In other words, investing in data management is the essential first step toward establishing a data culture. While data management is complex, it is what enables the seeds of the data culture to take root. The self-service business intelligence tools that are the hallmark of a data-driven organization are only as good as the data they integrate with. IT must address that need.
This means dealing with some significant hurdles. Integrating data while maintaining security is complex and tricky. Increasing regulations and changing expectations regarding personal data have set the bar very high. When an organization integrates disparate data sources, it needs to be mindful of the results. Two data sources, neither of which are sensitive on their own, can easily yield unintended inferences.
Bringing data from legacy systems will be challenging. Organizations have sizable investments in their IT infrastructure. A universal rip-and-replace approach is likely to be unacceptable, even in some cases where a clearly better solution exists. At the same time, today’s data is everywhere, spread across applications and multiple clouds, and located on and off premises. All these resources will need to work together.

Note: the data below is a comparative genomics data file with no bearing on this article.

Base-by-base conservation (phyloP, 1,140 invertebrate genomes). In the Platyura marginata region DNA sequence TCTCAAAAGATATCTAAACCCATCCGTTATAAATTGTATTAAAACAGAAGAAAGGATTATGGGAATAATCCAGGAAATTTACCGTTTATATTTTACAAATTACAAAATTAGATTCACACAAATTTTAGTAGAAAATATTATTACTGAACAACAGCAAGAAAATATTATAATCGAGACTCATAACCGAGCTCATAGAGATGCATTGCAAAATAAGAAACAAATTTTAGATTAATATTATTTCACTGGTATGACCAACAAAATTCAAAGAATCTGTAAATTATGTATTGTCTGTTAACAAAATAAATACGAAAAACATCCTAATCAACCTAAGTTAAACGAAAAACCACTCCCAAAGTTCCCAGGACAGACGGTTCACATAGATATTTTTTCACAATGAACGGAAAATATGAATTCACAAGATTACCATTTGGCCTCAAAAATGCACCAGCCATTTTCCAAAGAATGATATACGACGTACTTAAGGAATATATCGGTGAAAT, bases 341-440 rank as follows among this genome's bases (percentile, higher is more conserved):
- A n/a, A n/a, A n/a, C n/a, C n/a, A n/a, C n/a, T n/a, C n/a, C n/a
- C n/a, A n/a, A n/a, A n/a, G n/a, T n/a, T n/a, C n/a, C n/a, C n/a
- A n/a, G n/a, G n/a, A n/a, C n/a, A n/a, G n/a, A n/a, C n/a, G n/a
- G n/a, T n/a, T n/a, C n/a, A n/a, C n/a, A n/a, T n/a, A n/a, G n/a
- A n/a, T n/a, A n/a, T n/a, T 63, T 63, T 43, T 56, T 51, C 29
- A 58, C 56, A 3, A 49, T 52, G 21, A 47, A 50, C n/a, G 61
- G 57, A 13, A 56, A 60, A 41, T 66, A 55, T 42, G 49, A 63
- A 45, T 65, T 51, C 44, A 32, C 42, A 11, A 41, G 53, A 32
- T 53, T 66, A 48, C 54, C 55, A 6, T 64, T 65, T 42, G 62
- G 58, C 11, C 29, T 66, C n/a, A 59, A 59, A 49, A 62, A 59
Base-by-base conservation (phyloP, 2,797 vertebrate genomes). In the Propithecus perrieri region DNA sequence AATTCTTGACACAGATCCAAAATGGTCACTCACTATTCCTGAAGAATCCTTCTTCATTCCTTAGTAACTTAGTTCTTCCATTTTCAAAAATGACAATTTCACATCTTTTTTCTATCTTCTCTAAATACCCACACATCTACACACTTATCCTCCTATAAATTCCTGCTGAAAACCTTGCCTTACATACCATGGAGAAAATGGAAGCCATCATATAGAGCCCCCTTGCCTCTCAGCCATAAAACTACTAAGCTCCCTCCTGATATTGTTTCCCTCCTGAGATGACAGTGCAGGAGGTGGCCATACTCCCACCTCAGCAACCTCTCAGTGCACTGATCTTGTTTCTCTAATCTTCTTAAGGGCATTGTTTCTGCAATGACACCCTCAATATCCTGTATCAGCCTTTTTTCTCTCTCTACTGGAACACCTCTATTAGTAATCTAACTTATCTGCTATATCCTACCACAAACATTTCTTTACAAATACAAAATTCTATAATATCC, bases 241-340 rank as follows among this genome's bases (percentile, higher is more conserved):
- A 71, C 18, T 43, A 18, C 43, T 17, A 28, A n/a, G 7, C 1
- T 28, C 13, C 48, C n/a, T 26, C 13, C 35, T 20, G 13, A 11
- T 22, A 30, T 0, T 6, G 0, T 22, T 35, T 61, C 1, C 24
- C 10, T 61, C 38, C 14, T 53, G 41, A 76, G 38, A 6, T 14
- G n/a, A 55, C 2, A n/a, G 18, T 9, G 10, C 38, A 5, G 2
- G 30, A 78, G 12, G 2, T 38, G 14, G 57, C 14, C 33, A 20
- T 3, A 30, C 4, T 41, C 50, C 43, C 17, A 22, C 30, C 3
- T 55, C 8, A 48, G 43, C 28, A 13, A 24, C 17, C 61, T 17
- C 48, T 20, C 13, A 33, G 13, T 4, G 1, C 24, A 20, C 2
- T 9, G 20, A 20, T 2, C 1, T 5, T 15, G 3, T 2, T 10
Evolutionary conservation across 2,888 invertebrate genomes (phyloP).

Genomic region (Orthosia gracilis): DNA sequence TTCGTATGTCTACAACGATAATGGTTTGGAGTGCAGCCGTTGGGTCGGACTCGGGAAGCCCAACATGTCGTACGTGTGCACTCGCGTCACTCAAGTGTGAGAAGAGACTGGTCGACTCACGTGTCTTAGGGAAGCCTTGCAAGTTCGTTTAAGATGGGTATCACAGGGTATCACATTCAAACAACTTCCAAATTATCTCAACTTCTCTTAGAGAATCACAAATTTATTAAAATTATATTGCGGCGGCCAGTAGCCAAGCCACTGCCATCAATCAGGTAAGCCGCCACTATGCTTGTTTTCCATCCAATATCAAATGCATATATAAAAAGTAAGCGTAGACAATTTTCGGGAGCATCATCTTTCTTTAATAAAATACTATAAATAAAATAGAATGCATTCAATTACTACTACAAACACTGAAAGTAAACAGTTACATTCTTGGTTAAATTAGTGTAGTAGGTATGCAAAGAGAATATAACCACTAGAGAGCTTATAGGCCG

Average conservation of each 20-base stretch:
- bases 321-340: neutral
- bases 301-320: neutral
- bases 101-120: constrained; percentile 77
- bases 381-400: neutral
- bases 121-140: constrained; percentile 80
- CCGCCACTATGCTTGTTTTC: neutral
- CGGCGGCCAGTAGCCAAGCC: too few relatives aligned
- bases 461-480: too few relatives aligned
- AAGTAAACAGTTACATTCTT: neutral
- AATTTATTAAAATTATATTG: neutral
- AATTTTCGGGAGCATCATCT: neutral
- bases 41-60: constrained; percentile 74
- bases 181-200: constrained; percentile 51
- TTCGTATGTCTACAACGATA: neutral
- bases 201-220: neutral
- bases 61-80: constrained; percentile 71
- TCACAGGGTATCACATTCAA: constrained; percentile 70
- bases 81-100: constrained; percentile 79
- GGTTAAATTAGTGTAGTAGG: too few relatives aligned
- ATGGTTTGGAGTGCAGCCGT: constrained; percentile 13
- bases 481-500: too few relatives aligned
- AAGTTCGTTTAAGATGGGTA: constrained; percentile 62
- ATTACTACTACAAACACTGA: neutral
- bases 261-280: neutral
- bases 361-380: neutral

Quality of data will also need to be addressed. An organization’s “data past” needs to be confronted. A history of underinvestment in data architecture and management will be exposed and certainly should not be replicated.